1024programmer Photoshop Photoshop Tutorial: Copying the Black Turkish Mercenary – Mouse Painting Tutorial

Photoshop Tutorial: Copying the Black Turkish Mercenary – Mouse Painting Tutorial

Author: Anonymous Source: Translation: CWWS

In this tutorial, I will show how I copied Gerome Jean Leon’s “Black Turkish Mercenary”. As an artist, I feel that I can learn a lot from studying the works of past masters, especially It is with color that when you try to be a student of the master, you have to note that you cannot simply copy the painting, but inject thought into it, asking yourself why the artist chose this color and not another, and more Many such questions.

Initial Sketch

Since we were copying the work of a master, we had to strictly adhere to the proportions of the image we were trying to recreate, and to achieve this I used a grid reference to make the proportions as accurate as possible. We can overlay a layer of grid on the reference image, then re-create a file, fill the canvas with light gray, and start painting according to the grid one by one, trying to be as accurate as possible. This step is crucial, depending on Depending on how you paint, you need to get a very clear result. If the result is messy, then lower the opacity of the sketch layer (about 40%), create a new layer, and trace a clearer version of the sketch you created before. . Here are my results: (Figure 01)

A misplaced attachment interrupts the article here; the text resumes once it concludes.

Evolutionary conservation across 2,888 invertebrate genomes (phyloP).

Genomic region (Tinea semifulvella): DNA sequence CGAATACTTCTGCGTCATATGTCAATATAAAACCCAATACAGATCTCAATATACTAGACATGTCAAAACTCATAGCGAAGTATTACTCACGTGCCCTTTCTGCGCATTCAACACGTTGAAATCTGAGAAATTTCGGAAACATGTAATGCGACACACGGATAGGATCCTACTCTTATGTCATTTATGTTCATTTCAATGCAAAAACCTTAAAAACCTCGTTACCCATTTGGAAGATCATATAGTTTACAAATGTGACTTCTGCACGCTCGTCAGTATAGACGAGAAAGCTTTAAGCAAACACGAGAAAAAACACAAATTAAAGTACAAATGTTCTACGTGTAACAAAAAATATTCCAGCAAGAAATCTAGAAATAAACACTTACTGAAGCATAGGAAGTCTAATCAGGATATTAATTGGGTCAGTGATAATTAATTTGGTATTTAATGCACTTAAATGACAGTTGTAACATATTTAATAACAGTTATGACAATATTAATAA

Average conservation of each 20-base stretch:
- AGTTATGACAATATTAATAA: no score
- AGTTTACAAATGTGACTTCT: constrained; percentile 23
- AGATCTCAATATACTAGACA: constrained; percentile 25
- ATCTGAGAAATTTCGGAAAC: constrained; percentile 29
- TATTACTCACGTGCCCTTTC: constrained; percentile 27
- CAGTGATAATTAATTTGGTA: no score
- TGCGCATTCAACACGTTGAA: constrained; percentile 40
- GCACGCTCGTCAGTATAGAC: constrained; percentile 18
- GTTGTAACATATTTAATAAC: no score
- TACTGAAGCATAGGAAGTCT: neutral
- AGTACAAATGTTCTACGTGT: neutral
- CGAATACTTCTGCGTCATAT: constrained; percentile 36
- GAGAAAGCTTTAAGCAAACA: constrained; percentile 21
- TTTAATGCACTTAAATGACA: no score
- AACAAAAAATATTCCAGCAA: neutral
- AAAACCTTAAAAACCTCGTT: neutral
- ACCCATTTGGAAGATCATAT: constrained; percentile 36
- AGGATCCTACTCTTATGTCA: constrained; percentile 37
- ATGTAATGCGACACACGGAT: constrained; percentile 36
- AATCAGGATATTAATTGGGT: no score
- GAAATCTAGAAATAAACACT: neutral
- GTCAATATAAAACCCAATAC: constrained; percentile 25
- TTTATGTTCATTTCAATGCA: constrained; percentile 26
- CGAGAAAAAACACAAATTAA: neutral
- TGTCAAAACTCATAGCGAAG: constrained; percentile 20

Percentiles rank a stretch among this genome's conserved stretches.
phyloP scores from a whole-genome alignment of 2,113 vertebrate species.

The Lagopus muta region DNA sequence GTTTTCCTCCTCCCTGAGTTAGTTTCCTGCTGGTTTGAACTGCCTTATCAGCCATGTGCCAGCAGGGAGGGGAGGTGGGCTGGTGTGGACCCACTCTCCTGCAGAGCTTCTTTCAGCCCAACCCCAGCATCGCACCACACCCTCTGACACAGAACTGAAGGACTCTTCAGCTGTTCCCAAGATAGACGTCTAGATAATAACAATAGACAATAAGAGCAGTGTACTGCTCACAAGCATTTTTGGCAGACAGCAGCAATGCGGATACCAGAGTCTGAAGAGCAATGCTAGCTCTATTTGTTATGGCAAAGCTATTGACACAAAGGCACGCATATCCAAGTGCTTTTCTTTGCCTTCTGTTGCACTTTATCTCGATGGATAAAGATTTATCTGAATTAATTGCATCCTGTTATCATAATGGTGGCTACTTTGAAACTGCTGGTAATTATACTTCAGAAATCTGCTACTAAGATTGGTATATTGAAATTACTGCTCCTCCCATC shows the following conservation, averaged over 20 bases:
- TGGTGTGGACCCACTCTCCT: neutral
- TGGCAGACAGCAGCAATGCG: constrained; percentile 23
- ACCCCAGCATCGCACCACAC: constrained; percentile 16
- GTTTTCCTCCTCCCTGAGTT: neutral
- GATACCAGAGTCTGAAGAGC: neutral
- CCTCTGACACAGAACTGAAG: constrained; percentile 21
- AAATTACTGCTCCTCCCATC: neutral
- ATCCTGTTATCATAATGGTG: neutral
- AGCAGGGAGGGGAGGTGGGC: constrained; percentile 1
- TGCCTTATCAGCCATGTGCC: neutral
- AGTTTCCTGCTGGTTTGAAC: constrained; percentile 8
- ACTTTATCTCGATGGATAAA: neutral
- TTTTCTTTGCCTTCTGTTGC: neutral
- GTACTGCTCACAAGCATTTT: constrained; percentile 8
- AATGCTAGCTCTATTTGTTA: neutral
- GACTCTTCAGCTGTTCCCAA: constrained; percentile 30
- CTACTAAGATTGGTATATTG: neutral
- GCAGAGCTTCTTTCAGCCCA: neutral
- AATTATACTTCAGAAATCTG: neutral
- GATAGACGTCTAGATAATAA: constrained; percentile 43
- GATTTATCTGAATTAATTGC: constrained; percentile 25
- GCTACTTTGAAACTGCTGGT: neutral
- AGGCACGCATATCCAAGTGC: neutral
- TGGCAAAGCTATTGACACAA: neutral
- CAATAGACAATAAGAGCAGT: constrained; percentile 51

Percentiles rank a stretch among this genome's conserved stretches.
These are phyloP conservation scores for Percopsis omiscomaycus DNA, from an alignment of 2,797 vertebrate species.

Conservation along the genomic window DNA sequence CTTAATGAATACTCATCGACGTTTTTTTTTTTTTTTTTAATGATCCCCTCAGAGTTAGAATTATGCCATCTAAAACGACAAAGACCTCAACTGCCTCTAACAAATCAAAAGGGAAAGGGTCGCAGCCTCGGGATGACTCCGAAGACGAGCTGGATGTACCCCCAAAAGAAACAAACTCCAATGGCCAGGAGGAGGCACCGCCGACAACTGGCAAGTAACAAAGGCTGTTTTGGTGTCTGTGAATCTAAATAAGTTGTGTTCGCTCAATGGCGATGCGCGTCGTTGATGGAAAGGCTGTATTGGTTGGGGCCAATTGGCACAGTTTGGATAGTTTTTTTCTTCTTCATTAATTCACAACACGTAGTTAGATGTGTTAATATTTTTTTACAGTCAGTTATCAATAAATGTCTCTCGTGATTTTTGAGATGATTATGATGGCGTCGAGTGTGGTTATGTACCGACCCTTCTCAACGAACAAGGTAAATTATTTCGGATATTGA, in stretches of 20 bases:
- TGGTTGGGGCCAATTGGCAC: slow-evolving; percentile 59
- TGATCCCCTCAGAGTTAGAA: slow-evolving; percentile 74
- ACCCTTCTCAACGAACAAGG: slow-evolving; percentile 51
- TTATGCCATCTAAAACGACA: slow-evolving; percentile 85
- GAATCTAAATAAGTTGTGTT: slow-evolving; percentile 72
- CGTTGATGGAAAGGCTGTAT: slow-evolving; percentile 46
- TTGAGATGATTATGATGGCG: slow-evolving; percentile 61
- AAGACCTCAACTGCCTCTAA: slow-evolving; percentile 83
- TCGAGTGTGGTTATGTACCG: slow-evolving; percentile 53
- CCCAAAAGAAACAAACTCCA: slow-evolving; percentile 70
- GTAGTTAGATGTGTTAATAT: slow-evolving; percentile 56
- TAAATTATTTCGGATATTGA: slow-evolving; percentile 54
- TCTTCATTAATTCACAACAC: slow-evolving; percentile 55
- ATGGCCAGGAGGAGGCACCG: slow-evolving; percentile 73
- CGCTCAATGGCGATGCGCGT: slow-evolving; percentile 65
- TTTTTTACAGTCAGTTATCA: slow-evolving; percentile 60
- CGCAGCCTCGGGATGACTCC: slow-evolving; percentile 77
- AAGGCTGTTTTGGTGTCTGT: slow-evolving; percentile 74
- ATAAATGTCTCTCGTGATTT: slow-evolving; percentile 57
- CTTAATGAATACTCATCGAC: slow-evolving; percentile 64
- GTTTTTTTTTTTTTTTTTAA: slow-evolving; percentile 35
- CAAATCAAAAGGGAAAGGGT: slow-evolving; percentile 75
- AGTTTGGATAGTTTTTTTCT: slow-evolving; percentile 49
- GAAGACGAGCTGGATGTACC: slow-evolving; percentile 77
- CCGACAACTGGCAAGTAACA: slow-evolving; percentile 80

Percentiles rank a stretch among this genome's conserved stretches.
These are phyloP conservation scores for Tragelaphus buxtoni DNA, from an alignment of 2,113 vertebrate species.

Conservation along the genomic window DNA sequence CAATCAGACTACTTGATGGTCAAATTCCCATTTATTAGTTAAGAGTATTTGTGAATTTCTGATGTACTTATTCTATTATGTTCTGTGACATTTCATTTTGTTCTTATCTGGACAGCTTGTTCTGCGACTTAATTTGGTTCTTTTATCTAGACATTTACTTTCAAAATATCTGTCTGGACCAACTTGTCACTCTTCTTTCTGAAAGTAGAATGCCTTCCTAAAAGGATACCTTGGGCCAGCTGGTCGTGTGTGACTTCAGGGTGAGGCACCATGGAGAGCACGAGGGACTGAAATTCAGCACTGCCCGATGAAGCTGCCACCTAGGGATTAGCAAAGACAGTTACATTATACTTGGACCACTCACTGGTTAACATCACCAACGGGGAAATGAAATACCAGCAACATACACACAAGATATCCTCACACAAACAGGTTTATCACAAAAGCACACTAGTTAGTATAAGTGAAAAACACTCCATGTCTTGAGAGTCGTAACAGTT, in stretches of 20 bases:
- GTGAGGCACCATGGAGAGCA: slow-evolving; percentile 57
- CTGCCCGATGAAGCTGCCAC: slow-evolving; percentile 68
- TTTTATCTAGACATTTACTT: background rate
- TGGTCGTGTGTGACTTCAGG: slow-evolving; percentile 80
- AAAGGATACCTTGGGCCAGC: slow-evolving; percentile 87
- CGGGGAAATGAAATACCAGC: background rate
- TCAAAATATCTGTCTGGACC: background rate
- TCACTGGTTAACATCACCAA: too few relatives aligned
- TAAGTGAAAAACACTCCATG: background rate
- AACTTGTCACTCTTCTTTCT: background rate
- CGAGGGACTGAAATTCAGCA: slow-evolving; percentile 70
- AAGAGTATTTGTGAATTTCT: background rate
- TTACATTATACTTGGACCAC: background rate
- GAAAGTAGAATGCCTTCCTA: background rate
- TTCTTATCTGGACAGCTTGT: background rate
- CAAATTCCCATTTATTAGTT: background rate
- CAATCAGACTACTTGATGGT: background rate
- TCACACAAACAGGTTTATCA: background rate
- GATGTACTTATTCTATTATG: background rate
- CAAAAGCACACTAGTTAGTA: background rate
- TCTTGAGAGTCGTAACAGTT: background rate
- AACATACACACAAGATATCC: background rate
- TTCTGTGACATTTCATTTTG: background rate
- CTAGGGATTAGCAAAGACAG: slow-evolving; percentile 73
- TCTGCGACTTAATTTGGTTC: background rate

Figure 01

Drawing Tone

Once proportions are established, the next step is to establish a composition with a strong relationship between light and dark. Focusing on the relationship between black and white allows us to focus on creating a sense of dimension without worrying about color.

I personally think that a successful painting needs a good light and dark composition. You can use any color theme, but if the light and dark are wrong, the piece won’t be successful. The first thing we have to do is select Image > Mode > Grayscale, and you will also turn on the grayscale slider under your ‘colors’ menu (Window > Color). Take all the color values ​​you need in this slider instead of taking the colors directly from the reference image, as you won’t learn anything by doing this, and it will give you an aid in learning that you shouldn’t have. (Figure 02)

 

Picture 02

Start simple and use relatively large brushes in the early stages to avoid getting bogged down in details too early. Laying out the colors from dark to light ensures that, early on, all parts have the same level of detail. In the early stages, turn off the ‘Pen Pressure’ function of the brush to prevent the brush from zooming in and out, thereby preventing you from gaining detail. In other words, don’t put too much effort into the face, and keep the rest of the piece loose, which is what you’ll be fighting for in the final stages.

For transition processing, I usually use a hard-edged brush to draw scattered points to blend, and use lower transparency to make the transition more natural (mainly using a transparency of 25%-50%). For this stage, you You don’t need a lot of layers, just one for the background and one for the character. Keep things simple. When you’re happy with the tone, you can turn on the ‘Pen Pressure’ setting on the brush tool. ), which gives you control over the size of your strokes and makes it easier to draw details. Create a new layer and merge it with the base layer frequently to always keep the project under control.

Here is the finished grayscale image. Even though it is only black and white, the painting looks very finished. It’s a good idea to try to match the reference image as accurately as possible before applying color. (Figure 03)

Figure 03

Color